Between 2019 – 2020 The University of South Wales collaborated with a consortium of creative commercial practitioners dubbed Fictioneers in a UKRI funded, Audience of the Future R&D demonstrator project designed to further develop digital storytelling within the UK Creative Industries. Using the popular Wallace and Gromit IP, the consortium drew upon their combined skills in games production, animation, creative marketing and new technology development to create a location-based experience targeting young audiences entitled Wallace & Gromit: Big Fix Up, designed to propel new and playful identities for a traditional narrative media.
Wallace & Gromit: Big Fix Up is an ambitious and complex production. Through their research and development efforts, Fictioneers sought to develop a viable production alternative to branching tree, digital story-telling structures which risk combinatorial explosion. Instead, the application delivers a rich tapestry of serialised, short media elements. Linked by a central, enhanced mobile application, the multi-platform media include YouTube videos and comics, as well as augmented reality game-play challenges. The application aims to engage new audiences and provide innovative ways for long term fans to interact with media favourites. Mimicking a variety of social newsfeed items these media elements are variable, chunked and optional to view. They are also pre-determined and closely networked via the 23 ELO 2021 - abstracts central newsfeed. The story-flow is complex nevertheless, incorporating enhanced augmented reality story-telling, multi-platform media and mobile game-play.
The hybridity of this experience posed new challenges regarding the most definitive way to describe the experience on offer, as well as the most helpful frameworks to evaluate it. With few alternative terms on hand to describe this genre, the term experience was often used to describe the sort of hybrid encounter made possible via this complex network of media influences, but experience is still an open-ended concept that can be hard to pin-point. Alternative terms like digital story-telling may also be useful place-holders to help delineate interactive and narrativised experiences from traditional media encounters, nevertheless such terminology is still only useful to an extent. Narrative frameworks such as characterisation, pace and tone are relevant to projects like Wallace & Gromit: Big Fix Up, but they don’t capture all the elements that audiences encounter in real time. Describing the experience as a game can be equally problematic, since it can set up expectations of a very different type of challenge-driven, dramatic experience than this application delivers.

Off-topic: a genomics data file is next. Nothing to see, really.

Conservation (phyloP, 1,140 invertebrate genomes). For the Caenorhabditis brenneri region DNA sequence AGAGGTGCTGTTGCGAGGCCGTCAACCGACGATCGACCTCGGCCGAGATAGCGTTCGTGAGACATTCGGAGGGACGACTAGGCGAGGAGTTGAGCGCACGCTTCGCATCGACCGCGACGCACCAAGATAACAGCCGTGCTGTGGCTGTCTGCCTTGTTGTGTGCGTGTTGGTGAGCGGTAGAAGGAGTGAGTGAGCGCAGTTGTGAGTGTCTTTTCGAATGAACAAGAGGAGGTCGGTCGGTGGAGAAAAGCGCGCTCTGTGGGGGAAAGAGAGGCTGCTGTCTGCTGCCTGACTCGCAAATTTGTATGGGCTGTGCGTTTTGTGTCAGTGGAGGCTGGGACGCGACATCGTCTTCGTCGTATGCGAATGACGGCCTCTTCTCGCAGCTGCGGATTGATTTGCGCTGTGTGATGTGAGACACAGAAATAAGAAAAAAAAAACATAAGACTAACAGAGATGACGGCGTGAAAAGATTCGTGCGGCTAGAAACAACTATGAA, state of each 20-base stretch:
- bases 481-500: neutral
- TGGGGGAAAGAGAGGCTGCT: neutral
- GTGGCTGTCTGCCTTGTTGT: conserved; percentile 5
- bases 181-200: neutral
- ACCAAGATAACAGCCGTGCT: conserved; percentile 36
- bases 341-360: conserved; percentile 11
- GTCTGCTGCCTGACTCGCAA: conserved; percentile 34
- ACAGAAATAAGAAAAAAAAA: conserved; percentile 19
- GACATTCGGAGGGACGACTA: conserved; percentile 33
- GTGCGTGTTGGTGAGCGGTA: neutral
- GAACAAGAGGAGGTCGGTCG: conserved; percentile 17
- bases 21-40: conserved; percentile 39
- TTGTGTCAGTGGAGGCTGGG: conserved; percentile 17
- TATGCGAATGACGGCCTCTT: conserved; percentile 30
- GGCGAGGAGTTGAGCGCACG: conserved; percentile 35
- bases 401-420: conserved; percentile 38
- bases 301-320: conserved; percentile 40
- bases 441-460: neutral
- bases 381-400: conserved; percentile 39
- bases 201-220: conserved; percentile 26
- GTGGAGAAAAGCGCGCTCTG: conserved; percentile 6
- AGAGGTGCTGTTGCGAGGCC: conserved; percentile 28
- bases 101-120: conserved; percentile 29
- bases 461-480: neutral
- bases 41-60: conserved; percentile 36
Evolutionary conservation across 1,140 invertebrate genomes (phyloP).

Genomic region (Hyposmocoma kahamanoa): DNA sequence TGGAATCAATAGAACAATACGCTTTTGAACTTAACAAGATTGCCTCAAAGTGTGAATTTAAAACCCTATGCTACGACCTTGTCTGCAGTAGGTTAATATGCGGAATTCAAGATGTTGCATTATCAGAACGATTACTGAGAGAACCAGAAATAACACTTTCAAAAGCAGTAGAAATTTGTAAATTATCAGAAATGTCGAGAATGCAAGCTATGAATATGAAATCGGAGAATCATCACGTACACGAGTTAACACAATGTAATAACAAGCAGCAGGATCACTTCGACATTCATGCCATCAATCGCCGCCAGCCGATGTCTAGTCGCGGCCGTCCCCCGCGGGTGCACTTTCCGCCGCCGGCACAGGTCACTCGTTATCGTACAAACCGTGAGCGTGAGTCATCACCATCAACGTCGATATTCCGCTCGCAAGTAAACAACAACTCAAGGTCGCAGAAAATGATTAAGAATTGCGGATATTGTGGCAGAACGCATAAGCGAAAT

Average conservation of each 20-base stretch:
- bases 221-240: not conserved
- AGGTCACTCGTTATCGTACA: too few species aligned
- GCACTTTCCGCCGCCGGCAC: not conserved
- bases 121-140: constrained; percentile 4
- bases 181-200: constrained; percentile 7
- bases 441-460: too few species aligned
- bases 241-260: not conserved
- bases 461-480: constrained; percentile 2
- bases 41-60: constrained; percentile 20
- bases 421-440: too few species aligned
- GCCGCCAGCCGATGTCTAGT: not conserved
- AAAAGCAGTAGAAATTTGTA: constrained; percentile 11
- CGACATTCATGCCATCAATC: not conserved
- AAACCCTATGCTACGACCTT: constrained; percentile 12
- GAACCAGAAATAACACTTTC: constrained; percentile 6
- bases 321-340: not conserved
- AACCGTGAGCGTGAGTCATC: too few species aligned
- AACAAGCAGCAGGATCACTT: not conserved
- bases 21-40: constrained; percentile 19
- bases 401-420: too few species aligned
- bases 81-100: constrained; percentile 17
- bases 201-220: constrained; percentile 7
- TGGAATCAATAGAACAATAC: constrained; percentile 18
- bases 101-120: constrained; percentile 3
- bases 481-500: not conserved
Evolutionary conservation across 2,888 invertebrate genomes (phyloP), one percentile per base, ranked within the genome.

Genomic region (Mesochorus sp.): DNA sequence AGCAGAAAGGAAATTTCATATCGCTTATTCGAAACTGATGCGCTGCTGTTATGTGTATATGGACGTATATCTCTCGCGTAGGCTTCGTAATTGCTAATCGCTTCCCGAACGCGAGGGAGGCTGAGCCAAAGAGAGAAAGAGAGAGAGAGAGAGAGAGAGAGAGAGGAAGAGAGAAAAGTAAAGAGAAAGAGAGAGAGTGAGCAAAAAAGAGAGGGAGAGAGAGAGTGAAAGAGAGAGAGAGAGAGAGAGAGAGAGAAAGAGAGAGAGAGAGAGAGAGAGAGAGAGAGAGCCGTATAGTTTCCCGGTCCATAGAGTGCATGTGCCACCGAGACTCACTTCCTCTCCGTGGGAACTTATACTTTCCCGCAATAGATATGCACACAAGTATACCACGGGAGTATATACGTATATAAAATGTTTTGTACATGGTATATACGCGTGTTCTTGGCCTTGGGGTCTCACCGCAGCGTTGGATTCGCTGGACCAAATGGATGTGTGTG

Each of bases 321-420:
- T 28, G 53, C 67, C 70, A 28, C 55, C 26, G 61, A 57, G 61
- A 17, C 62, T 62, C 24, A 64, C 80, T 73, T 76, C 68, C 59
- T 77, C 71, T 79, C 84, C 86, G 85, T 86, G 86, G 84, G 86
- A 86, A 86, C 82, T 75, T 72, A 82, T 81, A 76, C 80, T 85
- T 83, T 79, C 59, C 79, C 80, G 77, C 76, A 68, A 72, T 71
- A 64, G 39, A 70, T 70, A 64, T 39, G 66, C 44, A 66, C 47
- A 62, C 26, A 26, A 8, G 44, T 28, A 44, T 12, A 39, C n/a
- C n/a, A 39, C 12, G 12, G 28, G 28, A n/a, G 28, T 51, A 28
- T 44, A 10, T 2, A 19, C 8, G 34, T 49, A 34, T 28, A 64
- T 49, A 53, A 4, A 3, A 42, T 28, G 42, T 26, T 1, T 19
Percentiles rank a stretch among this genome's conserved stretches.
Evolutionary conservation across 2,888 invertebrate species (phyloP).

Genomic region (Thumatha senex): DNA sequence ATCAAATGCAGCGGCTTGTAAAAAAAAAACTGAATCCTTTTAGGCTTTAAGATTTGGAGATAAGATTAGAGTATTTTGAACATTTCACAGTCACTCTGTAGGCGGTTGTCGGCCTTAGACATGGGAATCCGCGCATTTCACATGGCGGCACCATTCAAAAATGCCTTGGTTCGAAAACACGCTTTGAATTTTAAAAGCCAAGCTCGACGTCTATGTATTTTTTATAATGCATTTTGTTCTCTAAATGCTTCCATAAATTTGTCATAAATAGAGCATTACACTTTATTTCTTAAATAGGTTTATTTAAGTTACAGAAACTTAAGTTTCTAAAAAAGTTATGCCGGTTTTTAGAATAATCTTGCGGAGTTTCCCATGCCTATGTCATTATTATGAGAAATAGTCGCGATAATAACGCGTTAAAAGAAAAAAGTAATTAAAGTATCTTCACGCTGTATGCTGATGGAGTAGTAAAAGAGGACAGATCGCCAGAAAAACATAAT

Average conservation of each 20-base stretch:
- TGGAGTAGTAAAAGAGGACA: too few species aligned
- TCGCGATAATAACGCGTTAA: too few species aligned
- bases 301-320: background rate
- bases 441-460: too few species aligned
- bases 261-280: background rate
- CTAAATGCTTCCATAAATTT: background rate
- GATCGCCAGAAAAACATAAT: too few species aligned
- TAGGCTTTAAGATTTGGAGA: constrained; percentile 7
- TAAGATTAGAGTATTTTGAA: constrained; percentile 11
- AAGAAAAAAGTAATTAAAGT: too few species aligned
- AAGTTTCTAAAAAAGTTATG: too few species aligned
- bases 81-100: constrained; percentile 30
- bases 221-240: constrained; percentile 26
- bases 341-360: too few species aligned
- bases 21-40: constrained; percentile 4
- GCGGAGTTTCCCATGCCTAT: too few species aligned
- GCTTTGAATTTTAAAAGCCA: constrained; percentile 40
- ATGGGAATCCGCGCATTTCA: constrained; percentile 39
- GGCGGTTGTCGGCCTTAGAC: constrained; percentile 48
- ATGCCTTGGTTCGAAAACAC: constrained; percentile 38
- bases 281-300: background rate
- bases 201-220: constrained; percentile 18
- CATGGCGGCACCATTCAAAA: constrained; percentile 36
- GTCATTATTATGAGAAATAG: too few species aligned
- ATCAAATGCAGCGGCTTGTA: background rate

In this paper I explore what additional insights can be gained by also considering the interplay of technology and creativity within the research and development process. Technology is a defining feature of this digital storytelling experience. Augmented reality technologies, for example, offer dynamic, enhanced tracking and visualisation opportunities, whilst also demanding strict file-size constraints, comprehensive audience testing and extensive cross-disciplinary collaboration. By evaluating the creative and technical processes shaping the development of this hybrid media identity, I explore the ways in which any effective definition of this new type of distributed genre is likely to be as much about co-ordination, as new experience.
A text and video conference paper by Bronwin Patrickson, Research Fellow for Impact & Evaluation